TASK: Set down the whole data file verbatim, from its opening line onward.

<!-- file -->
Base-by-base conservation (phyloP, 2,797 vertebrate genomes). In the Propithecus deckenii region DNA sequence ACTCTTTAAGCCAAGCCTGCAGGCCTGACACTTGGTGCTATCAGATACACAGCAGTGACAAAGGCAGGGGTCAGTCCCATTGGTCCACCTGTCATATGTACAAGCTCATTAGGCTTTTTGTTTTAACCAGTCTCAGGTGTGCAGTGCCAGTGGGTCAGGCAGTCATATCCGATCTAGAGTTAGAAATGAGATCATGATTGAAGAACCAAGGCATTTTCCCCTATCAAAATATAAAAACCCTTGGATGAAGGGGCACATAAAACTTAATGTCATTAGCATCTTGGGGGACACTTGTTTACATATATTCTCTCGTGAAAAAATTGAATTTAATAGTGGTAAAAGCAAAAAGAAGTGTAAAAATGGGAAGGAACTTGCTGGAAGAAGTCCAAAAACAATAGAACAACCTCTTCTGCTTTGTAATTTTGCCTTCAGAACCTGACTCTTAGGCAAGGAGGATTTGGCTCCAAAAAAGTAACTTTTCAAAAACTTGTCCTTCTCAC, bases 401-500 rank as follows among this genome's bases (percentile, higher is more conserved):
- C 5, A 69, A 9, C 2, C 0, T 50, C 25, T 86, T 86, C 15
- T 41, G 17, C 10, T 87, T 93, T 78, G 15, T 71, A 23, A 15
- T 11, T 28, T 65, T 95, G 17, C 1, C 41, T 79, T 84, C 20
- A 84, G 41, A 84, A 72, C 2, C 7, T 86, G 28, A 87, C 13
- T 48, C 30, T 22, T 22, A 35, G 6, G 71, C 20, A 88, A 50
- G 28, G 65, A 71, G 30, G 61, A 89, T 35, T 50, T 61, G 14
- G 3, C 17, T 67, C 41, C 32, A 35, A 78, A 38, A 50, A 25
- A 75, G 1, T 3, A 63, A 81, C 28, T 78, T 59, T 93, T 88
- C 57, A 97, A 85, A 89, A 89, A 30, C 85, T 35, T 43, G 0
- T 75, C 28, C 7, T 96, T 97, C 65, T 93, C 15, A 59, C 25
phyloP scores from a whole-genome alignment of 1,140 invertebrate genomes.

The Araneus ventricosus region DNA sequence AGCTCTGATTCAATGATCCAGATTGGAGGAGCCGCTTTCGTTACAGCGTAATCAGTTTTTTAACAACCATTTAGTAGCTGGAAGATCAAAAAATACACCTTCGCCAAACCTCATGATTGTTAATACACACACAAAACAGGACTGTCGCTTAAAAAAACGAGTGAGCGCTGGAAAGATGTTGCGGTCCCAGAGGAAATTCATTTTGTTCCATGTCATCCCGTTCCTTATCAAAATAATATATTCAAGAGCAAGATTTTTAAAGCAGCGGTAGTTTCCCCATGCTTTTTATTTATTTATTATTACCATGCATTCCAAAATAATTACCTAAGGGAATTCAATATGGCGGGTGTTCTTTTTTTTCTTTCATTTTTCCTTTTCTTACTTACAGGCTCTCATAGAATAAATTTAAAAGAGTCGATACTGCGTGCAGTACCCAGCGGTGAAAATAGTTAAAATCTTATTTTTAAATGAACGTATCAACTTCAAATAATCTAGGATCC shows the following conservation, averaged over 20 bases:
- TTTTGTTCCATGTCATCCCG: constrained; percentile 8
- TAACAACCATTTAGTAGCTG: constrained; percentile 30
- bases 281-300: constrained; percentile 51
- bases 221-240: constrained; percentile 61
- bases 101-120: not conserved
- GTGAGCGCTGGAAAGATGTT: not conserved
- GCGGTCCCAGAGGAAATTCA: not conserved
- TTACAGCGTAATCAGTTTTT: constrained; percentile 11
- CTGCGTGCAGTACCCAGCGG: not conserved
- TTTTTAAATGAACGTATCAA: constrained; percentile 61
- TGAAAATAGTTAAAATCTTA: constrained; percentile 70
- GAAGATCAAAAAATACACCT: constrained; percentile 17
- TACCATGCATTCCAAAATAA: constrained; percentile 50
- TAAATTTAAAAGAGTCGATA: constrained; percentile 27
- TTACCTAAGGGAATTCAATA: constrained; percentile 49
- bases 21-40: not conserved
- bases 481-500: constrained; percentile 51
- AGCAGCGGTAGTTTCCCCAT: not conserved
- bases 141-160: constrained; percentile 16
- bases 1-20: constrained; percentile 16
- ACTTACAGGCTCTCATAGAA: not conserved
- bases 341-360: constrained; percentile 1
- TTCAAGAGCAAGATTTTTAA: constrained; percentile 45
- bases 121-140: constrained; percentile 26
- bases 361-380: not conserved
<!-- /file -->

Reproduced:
Base-by-base conservation (phyloP, 2,797 vertebrate genomes). In the Propithecus deckenii region DNA sequence ACTCTTTAAGCCAAGCCTGCAGGCCTGACACTTGGTGCTATCAGATACACAGCAGTGACAAAGGCAGGGGTCAGTCCCATTGGTCCACCTGTCATATGTACAAGCTCATTAGGCTTTTTGTTTTAACCAGTCTCAGGTGTGCAGTGCCAGTGGGTCAGGCAGTCATATCCGATCTAGAGTTAGAAATGAGATCATGATTGAAGAACCAAGGCATTTTCCCCTATCAAAATATAAAAACCCTTGGATGAAGGGGCACATAAAACTTAATGTCATTAGCATCTTGGGGGACACTTGTTTACATATATTCTCTCGTGAAAAAATTGAATTTAATAGTGGTAAAAGCAAAAAGAAGTGTAAAAATGGGAAGGAACTTGCTGGAAGAAGTCCAAAAACAATAGAACAACCTCTTCTGCTTTGTAATTTTGCCTTCAGAACCTGACTCTTAGGCAAGGAGGATTTGGCTCCAAAAAAGTAACTTTTCAAAAACTTGTCCTTCTCAC, bases 401-500 rank as follows among this genome's bases (percentile, higher is more conserved):
- C 5, A 69, A 9, C 2, C 0, T 50, C 25, T 86, T 86, C 15
- T 41, G 17, C 10, T 87, T 93, T 78, G 15, T 71, A 23, A 15
- T 11, T 28, T 65, T 95, G 17, C 1, C 41, T 79, T 84, C 20
- A 84, G 41, A 84, A 72, C 2, C 7, T 86, G 28, A 87, C 13
- T 48, C 30, T 22, T 22, A 35, G 6, G 71, C 20, A 88, A 50
- G 28, G 65, A 71, G 30, G 61, A 89, T 35, T 50, T 61, G 14
- G 3, C 17, T 67, C 41, C 32, A 35, A 78, A 38, A 50, A 25
- A 75, G 1, T 3, A 63, A 81, C 28, T 78, T 59, T 93, T 88
- C 57, A 97, A 85, A 89, A 89, A 30, C 85, T 35, T 43, G 0
- T 75, C 28, C 7, T 96, T 97, C 65, T 93, C 15, A 59, C 25
phyloP scores from a whole-genome alignment of 1,140 invertebrate genomes.

The Araneus ventricosus region DNA sequence AGCTCTGATTCAATGATCCAGATTGGAGGAGCCGCTTTCGTTACAGCGTAATCAGTTTTTTAACAACCATTTAGTAGCTGGAAGATCAAAAAATACACCTTCGCCAAACCTCATGATTGTTAATACACACACAAAACAGGACTGTCGCTTAAAAAAACGAGTGAGCGCTGGAAAGATGTTGCGGTCCCAGAGGAAATTCATTTTGTTCCATGTCATCCCGTTCCTTATCAAAATAATATATTCAAGAGCAAGATTTTTAAAGCAGCGGTAGTTTCCCCATGCTTTTTATTTATTTATTATTACCATGCATTCCAAAATAATTACCTAAGGGAATTCAATATGGCGGGTGTTCTTTTTTTTCTTTCATTTTTCCTTTTCTTACTTACAGGCTCTCATAGAATAAATTTAAAAGAGTCGATACTGCGTGCAGTACCCAGCGGTGAAAATAGTTAAAATCTTATTTTTAAATGAACGTATCAACTTCAAATAATCTAGGATCC shows the following conservation, averaged over 20 bases:
- TTTTGTTCCATGTCATCCCG: constrained; percentile 8
- TAACAACCATTTAGTAGCTG: constrained; percentile 30
- bases 281-300: constrained; percentile 51
- bases 221-240: constrained; percentile 61
- bases 101-120: not conserved
- GTGAGCGCTGGAAAGATGTT: not conserved
- GCGGTCCCAGAGGAAATTCA: not conserved
- TTACAGCGTAATCAGTTTTT: constrained; percentile 11
- CTGCGTGCAGTACCCAGCGG: not conserved
- TTTTTAAATGAACGTATCAA: constrained; percentile 61
- TGAAAATAGTTAAAATCTTA: constrained; percentile 70
- GAAGATCAAAAAATACACCT: constrained; percentile 17
- TACCATGCATTCCAAAATAA: constrained; percentile 50
- TAAATTTAAAAGAGTCGATA: constrained; percentile 27
- TTACCTAAGGGAATTCAATA: constrained; percentile 49
- bases 21-40: not conserved
- bases 481-500: constrained; percentile 51
- AGCAGCGGTAGTTTCCCCAT: not conserved
- bases 141-160: constrained; percentile 16
- bases 1-20: constrained; percentile 16
- ACTTACAGGCTCTCATAGAA: not conserved
- bases 341-360: constrained; percentile 1
- TTCAAGAGCAAGATTTTTAA: constrained; percentile 45
- bases 121-140: constrained; percentile 26
- bases 361-380: not conserved